Gary Carter memorial service celebrates a life well-lived
It was a fitting sendoff on Friday nght for a Hall-of-Fame player, a man that seemed to only became fully appreciated as truly genuine by some of his major-league contemporaries, after he left the game. Some people thought he could not be for real in the ever-respectful way he treated teammates, opponents, fans and the media. He always was consistent and even years after he had left the spotlight, he remained the same.
The measure of his final acceptance and respect could be seen in the number of his major-league peers that made the journey to attend the service. There was an estimated crowd of 700 well wishers packed into the Christ Fellowship Church on Friday evening in Palm Beach Gardens to tell stories about Gary Carter and to celebrate a life well-lived.
Highlights of the evening, on an altar decorated with framed portraits of The Kid and his family, were an unscheduled eulogy by Johnny Bench and emotional tributes to their dad from his three children, Christy, Kimmy and D.J. Carter's college team that he manaed for two years was there wearing home jerseys. Pitcher Logan Thomas brought the crowd to tears with a moving tribute to their fallen manager, the man they called "Skip."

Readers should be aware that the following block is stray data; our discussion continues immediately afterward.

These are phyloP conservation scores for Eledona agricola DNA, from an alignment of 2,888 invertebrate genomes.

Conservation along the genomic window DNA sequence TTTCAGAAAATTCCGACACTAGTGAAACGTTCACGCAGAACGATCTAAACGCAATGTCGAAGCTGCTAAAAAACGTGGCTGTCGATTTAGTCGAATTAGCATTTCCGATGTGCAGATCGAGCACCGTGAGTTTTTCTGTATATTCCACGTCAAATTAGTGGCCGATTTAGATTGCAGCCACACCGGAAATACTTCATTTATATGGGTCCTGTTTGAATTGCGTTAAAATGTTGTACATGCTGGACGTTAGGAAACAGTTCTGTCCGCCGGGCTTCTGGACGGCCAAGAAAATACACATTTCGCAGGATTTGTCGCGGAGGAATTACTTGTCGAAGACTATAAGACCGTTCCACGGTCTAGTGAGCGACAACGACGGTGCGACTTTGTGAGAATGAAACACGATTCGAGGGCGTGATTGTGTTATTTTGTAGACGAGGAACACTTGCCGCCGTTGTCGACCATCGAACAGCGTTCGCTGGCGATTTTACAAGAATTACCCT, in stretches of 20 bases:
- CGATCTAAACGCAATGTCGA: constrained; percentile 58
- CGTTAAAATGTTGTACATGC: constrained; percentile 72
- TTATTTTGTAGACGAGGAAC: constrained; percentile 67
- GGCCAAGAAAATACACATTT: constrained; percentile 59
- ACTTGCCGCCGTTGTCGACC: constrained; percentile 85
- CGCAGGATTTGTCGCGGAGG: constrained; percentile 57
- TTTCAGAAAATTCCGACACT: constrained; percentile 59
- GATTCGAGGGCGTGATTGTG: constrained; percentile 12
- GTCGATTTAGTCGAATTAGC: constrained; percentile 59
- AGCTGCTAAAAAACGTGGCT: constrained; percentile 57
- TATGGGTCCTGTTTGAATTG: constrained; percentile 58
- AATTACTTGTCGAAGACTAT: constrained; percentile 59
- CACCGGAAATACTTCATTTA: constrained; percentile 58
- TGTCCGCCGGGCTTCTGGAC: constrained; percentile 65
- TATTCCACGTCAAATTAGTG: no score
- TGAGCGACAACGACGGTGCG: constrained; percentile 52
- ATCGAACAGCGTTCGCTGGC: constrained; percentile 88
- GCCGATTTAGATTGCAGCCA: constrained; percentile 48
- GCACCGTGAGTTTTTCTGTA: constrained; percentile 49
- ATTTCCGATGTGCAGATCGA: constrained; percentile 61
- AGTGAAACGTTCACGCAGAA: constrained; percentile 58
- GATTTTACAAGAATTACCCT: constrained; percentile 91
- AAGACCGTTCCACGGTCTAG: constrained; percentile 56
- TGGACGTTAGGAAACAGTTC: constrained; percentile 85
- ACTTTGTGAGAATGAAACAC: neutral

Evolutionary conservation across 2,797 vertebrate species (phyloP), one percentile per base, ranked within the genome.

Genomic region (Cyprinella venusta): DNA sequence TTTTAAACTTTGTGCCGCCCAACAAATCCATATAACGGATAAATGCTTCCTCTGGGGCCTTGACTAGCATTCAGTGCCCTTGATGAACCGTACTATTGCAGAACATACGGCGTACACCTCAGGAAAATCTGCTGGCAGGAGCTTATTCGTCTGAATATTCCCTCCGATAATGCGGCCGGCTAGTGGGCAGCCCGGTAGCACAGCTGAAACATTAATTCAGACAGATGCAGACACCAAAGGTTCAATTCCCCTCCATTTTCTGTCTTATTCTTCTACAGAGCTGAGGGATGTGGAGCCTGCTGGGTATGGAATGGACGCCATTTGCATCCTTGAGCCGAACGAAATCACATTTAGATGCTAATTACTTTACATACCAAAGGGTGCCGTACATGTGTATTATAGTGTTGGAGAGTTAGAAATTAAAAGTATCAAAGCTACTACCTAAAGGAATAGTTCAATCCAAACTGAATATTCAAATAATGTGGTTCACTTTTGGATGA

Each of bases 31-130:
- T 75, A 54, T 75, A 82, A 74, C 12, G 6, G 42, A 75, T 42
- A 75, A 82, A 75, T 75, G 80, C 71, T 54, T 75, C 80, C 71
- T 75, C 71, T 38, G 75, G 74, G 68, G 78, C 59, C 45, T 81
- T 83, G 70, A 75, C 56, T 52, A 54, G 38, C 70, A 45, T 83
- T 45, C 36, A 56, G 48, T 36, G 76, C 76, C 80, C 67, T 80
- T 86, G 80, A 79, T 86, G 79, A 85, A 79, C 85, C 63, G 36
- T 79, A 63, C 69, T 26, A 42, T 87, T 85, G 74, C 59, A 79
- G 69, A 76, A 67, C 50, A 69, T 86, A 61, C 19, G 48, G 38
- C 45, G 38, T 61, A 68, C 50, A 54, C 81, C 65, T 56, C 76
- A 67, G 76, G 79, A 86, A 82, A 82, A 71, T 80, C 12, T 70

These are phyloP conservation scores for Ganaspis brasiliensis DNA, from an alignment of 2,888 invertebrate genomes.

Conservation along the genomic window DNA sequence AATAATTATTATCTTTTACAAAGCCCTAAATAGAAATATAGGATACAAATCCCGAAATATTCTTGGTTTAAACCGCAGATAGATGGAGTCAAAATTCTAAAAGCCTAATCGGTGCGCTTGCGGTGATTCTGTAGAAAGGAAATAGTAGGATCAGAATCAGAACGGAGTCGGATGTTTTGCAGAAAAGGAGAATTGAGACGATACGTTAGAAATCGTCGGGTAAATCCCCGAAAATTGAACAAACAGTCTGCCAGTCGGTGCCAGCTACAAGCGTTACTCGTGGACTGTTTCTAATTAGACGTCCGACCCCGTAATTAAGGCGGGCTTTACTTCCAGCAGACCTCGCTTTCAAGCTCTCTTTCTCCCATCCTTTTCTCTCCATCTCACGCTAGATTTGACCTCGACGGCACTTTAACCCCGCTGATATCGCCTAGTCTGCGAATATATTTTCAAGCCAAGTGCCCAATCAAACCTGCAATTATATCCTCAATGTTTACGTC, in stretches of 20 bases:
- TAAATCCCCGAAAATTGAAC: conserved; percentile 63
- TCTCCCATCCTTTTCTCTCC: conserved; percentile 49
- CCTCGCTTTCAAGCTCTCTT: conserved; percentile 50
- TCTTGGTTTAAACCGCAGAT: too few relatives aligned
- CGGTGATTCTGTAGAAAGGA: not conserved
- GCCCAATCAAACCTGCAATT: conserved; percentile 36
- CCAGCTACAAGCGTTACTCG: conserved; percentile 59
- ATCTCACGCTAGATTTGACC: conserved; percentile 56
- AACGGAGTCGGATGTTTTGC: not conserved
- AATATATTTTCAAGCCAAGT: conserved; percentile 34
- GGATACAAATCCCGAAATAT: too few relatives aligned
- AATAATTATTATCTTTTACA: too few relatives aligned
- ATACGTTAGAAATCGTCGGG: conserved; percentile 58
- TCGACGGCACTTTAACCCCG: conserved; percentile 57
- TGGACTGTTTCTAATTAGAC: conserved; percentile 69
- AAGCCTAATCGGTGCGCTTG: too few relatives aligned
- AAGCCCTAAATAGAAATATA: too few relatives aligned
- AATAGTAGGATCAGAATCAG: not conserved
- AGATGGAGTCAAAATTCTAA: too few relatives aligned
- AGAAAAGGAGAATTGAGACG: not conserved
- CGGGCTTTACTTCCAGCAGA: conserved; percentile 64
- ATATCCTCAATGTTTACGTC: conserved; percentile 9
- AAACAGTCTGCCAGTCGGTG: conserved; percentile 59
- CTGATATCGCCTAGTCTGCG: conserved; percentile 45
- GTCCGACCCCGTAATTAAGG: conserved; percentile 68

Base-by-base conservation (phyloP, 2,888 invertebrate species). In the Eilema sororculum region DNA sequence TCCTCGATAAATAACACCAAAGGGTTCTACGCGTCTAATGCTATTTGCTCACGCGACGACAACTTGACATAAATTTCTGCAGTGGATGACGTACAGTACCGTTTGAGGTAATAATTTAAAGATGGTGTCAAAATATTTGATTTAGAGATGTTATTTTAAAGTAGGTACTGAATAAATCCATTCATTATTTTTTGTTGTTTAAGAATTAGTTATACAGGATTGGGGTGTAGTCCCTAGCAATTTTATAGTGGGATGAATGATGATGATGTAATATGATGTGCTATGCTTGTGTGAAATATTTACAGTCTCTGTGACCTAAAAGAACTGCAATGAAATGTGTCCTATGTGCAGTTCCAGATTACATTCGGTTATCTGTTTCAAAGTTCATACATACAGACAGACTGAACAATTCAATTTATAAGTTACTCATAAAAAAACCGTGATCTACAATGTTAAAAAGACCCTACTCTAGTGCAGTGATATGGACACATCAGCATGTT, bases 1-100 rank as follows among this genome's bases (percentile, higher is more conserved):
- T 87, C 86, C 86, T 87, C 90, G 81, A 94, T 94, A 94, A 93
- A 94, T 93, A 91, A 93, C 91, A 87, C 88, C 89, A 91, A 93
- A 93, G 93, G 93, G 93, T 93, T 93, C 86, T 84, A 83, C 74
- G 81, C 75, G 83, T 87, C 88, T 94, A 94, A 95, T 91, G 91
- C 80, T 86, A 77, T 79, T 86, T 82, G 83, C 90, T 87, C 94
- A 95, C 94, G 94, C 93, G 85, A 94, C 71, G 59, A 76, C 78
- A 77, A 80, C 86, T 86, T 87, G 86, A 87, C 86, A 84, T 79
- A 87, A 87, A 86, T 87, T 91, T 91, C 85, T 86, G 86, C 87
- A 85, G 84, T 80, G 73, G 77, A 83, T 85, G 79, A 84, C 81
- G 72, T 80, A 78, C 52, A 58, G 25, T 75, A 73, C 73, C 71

The list of 16 former Expos players in attendance included: Andre Dawson, Rusty Staub, Tony Perez, Warren Cromartie, Tim Raines, Blll Gullickson, Scott Sanderson, Jeff Reardon, John Wetteland, Tommy Hutton, Rondell White, Claude Raymond, Cliff Floyd, Dennis Martinez, Andres Galarraga and broadcaster Dave Van Horne. The number of ex-teamates and the emotions of the Expos contingent were really heartwarming to see.
It was a family tribute well done and well deserved for the Hall-of-Fame catcher who began his career as an Expos third-round draft choice in '72 out of high school in Fullerton, California. An assortment of Mets and an array of Carter's fellow Hall-of-Famers were also there. His membership in the Hall-of-Fame was always a joyous accomplishment for him.
During the course of the post-memorial reception, someone asked me about the Blue Jays because that was the camp I was covering. The name Brett Lawrie came up and he was praised him for the way he played the game, mentioned in the same breath as Carter himself -- brash, exuberant, loud and proud, with constant hustle and effort.
"I take it obviously as a plus," a humbled Lawrie said on Saturday. "Any time you can get recognized in another way with a guy that plays the game like that and you get put in that same spotlight it's pretty cool. I'm thankful. I just try to play the game hard. It's pretty cool."